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Arizona passed a bill against the App Store yesterday and today the UK has opened a new Probe into the alleged Apple Store Monopoly

1 x cover App Store


It's been a tough week for Apple and Apple legal. Firstly, the Arizona House of Representatives voted 31-29 on Wednesday to pass a bill that will require app stores to allow app makers to use their own payment processing software, avoiding fees charged by Apple and Google.


The vote is a setback for Apple, which opposed it, and a victory for the Coalition for App Fairness, a group representing app makers upset with the app stores, which backed the bill.


The legislation still has a lot of challenges to overcome before it becomes state law. First, the Arizona Senate has to discuss and pass the legislation. Then, Arizona Gov. Doug Ducey would have a choice to veto the bill. If it becomes law, Arizona will have to grapple with questions including how Apple or Google will comply, or if it would be challenged in court.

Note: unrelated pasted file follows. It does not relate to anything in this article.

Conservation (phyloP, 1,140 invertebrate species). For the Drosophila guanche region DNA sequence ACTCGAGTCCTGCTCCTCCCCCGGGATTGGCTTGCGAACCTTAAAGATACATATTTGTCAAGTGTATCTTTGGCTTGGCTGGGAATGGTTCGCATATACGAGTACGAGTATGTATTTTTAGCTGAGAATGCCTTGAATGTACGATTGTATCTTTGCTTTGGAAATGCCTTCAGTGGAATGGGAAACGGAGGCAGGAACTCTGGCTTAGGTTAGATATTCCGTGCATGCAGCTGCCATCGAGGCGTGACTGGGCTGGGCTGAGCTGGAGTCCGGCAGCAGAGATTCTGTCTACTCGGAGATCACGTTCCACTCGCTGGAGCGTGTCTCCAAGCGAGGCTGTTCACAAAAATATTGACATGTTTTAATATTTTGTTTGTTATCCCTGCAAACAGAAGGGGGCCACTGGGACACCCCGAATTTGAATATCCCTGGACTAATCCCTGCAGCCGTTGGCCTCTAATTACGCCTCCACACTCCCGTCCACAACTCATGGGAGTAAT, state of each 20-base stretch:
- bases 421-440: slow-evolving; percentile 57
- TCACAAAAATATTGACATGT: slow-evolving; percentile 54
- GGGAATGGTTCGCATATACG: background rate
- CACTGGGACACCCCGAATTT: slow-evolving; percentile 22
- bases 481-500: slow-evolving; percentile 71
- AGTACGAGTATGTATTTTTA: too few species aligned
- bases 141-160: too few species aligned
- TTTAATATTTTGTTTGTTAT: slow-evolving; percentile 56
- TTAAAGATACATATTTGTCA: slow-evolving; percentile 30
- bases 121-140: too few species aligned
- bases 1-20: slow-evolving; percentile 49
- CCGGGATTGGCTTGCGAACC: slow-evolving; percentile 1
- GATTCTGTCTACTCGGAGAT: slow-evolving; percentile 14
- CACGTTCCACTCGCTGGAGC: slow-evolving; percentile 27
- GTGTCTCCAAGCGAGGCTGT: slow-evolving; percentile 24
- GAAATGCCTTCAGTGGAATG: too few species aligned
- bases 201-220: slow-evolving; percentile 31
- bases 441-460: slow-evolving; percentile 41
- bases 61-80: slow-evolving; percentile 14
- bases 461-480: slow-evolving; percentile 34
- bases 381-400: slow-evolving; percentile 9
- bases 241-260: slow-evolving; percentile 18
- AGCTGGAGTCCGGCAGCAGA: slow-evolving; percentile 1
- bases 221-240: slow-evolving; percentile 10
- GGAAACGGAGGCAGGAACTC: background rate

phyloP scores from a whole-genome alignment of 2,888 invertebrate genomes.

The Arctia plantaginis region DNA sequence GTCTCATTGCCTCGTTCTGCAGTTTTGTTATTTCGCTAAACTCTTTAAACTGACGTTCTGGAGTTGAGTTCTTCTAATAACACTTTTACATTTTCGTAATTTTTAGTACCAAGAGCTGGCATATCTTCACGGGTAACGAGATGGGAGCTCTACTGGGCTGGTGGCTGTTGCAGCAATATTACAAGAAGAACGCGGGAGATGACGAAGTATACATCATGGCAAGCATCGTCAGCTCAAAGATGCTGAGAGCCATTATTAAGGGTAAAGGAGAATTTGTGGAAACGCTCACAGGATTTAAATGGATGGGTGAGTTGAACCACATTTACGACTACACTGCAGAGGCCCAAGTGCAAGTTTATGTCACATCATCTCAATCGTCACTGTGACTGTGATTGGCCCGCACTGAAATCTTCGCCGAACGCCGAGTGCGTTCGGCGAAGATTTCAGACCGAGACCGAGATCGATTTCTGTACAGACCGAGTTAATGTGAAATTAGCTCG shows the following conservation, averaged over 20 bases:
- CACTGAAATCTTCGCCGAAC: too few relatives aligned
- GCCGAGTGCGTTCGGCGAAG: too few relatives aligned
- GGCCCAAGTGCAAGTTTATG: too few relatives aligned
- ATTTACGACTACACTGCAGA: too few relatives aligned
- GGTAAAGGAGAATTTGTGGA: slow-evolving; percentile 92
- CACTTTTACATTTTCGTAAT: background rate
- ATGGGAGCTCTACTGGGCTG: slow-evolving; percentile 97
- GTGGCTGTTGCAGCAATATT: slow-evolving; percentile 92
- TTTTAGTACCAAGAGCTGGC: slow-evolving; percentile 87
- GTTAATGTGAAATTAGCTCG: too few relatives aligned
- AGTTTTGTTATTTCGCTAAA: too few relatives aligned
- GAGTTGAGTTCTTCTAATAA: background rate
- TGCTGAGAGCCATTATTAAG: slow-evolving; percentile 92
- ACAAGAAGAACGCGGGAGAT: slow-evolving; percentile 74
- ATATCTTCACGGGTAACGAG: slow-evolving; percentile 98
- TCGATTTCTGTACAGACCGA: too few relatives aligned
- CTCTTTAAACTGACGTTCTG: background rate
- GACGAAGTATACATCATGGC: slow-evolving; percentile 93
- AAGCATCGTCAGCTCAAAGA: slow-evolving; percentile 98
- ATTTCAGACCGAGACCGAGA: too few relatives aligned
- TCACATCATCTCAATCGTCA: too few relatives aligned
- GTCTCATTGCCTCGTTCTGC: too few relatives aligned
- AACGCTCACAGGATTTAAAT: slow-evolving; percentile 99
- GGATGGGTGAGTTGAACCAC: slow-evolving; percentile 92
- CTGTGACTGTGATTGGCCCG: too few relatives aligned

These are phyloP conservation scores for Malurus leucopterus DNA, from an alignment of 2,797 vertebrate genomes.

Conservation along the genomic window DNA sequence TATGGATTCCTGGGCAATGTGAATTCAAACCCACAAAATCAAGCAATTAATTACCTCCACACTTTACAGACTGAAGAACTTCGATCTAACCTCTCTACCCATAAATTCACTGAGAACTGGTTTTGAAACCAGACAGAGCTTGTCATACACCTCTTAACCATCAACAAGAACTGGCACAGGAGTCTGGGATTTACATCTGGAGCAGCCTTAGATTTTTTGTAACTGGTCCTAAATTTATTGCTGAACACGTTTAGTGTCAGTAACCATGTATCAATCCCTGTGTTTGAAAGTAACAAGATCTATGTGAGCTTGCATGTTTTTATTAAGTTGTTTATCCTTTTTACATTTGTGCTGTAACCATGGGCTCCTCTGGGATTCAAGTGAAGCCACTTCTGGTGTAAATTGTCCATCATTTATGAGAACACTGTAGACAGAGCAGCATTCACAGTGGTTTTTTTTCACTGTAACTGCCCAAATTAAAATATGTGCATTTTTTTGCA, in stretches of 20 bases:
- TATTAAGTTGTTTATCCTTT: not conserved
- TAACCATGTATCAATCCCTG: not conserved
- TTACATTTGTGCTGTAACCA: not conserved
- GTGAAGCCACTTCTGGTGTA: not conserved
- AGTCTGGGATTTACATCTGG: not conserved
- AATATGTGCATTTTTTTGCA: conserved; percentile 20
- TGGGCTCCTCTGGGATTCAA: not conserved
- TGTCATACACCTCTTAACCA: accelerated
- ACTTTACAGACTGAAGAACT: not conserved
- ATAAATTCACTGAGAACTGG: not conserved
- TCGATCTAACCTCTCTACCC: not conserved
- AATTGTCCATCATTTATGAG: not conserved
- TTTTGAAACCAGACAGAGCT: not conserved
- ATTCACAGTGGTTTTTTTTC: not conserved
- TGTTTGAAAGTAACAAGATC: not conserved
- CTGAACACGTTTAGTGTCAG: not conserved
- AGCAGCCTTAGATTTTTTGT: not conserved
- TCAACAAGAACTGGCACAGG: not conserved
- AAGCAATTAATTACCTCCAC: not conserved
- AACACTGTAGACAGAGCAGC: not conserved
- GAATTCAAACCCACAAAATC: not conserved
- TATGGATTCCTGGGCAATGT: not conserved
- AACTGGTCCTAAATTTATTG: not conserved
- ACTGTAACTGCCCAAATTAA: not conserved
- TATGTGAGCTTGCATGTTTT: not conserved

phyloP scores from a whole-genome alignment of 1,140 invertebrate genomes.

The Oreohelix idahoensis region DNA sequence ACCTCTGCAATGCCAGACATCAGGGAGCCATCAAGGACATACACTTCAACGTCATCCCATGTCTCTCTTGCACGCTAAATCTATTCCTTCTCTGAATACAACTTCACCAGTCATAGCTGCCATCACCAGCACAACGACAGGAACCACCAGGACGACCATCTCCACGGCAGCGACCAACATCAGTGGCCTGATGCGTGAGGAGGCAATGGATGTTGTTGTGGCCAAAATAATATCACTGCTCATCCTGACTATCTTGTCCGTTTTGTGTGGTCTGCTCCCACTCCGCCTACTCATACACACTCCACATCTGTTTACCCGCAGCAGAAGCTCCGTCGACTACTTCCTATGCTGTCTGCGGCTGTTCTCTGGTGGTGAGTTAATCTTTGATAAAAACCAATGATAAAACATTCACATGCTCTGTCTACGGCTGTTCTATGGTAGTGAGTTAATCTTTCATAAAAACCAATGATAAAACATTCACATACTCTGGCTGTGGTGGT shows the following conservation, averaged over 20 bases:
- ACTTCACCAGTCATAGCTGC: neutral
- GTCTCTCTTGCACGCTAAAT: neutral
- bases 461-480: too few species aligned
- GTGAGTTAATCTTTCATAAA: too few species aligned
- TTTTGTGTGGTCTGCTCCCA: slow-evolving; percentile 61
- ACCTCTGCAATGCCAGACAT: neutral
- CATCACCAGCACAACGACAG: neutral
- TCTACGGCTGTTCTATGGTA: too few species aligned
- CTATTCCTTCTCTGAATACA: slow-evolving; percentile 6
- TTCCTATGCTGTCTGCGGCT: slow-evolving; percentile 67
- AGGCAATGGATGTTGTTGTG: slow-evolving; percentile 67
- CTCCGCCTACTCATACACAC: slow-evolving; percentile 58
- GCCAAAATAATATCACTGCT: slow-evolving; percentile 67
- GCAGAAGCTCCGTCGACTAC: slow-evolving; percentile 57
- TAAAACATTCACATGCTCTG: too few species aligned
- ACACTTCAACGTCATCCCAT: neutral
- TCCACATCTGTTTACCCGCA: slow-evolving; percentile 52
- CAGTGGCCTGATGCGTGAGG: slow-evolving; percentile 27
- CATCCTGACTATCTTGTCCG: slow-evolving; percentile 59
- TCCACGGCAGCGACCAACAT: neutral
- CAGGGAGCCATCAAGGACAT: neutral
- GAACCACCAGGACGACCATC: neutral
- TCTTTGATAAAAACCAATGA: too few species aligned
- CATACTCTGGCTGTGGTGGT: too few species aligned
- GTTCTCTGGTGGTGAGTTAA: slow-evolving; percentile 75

Secondly, Britain’s competition regulator said earlier today that it has opened an investigation into Apple Inc after complaints that the iPhone maker’s terms and conditions for app developers are unfair and anti-competitive.


The probe will consider if Apple has a dominant position in the distribution of apps on its devices in the UK, the Competition and Markets Authority (CMA) said.


Payment policies related to Apple’s App Store have for long drawn complaints from app developers. Apple said it will work with the regulator.


Apple statement: "The App Store has been an engine of success for app developers, in part because of the rigorous standards we have in place — applied fairly and equally to all developers — to protect customers from malware and to prevent rampant data collection without their consent."


The company is also being investigated on similar grounds by the Dutch competition authorities, who are nearing a draft decision, Reuters reported last month.


"Complaints that Apple is using its market position to set terms which are unfair or may restrict competition and choice – potentially causing customers to lose out when buying and using apps – warrant careful scrutiny," CMA Chief Executive Andrea Coscelli said.


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